I am not, I regret to say, a fictioneer. I find time to be a crazy-quilt rather than a linear sequence, and plot to be a murky subject indeed. I can, though, put a sentence or a paragraph together, and I do like to write about what I’ve been doing. I have a LiveJournal, a current research journal, and two older attempts at journaling, Broadside and Bouncing Biscuits, both somewhat out of date.
I also occasionally write poetry, and although I have not yet decided whether to put any of mine up here, I am going to give you a link to a few strange items that I happen to like.
Professionally, I was a technical writer for about thirteen years. That turns out to be very difficult, and it is no surprise to me that most technical writing is unreadable and uninformative. Worse, I have yet to see any corporate circumstance where people really got it that nerds use the Index to find what they want. The only competent index I’ve seen in the technical world is the separately published index to Guy Steele’s Common LISP, which was compiled by Rosemary M. Simpson. If you want to read some really fine technical writing, by the way, take a look at the four-volume New Series on Photography by Ansel Adams. I may have the title slightly askew, but if you look for Adams and the New York Graphics Society (the publisher), you’ll find it. It is every bit as lucid as his autobiography.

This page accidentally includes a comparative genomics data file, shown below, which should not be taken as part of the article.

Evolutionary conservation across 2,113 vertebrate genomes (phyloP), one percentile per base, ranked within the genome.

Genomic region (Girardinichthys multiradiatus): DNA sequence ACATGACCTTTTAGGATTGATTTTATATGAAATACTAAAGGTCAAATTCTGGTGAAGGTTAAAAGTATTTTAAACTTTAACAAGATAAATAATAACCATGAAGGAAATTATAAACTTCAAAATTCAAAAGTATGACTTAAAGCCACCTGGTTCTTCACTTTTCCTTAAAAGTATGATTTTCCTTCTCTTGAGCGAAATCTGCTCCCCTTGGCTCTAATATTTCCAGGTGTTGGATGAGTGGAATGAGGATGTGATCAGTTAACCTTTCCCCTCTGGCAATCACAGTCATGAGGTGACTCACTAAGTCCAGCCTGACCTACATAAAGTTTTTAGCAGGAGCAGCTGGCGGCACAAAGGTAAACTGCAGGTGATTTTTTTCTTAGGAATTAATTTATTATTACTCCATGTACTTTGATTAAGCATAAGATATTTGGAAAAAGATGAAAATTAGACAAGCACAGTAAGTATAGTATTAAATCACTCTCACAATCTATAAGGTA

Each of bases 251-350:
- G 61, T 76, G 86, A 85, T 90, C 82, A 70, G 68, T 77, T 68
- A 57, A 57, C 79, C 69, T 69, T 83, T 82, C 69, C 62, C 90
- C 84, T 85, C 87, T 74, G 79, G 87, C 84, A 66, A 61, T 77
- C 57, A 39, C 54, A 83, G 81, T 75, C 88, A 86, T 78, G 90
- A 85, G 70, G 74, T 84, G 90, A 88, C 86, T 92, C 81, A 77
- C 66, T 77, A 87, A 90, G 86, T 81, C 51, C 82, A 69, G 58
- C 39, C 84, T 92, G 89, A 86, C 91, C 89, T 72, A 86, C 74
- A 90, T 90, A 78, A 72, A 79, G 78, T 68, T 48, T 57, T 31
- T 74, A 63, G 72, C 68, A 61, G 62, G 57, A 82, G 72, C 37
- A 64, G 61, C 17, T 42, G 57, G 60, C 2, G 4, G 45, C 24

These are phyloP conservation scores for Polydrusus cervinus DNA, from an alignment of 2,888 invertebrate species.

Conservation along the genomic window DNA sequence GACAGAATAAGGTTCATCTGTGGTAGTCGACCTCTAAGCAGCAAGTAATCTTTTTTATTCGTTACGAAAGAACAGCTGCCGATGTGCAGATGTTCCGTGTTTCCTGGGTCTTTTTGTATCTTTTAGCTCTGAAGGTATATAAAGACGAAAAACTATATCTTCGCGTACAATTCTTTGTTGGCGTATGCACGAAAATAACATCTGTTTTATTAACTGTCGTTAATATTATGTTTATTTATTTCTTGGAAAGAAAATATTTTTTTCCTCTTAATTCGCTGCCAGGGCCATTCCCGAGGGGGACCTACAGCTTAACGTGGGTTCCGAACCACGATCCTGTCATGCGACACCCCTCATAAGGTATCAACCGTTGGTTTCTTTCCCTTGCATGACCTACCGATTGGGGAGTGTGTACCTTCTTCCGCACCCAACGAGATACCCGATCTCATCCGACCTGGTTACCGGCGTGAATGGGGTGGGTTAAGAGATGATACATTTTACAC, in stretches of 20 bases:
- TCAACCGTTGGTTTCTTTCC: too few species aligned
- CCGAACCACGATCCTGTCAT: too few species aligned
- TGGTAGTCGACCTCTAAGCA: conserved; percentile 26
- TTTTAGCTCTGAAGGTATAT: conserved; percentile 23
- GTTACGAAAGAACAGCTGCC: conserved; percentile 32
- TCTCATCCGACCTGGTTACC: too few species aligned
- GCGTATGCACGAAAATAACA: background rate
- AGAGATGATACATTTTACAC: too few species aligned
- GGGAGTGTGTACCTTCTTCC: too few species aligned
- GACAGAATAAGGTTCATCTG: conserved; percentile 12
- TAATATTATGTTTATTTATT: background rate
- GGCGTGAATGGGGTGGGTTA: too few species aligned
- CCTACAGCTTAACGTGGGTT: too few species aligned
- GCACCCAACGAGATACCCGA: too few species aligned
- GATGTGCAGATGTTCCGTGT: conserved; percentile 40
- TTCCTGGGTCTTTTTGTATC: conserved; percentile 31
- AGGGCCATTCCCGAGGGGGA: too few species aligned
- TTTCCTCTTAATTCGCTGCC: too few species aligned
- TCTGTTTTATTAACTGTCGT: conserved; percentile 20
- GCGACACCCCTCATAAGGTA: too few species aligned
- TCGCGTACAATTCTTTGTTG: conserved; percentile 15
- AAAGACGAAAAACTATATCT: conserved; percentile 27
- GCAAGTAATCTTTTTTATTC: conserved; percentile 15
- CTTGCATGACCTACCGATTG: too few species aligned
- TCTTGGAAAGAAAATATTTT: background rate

The first thing I want to say about writing is that the function of a first draft is to be lousy. I know of about two writers who have consistently published first drafts; one was so famous that nobody dared to edit the work, and the other has died. Those two and a few other astounding exceptions aside, first drafts generally need serious editing. Some few people write well enough that they can actually send their first drafts to an editor; the rest of us are well advised to apply some careful polishing first.
Here are some
rules of thumb for writers.
I really like shoveling information into people, sometimes faster than they think they can assimilate it. If that sounds cruel or cold to you, think again. I am rather reasonable about stopping upon request, and about repeating or explaining. I didn’t say I liked jamming on people & making them feel bad; that ain’t what I’m after at all.
No, what I want is that joyous breakers-tripped overload feeling,
when you have so much to think about that you think you’re going
Here are some things they maybe didn’t tell you in school:
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Last modified: Tue Jul 1 16:33:13 EDT 2008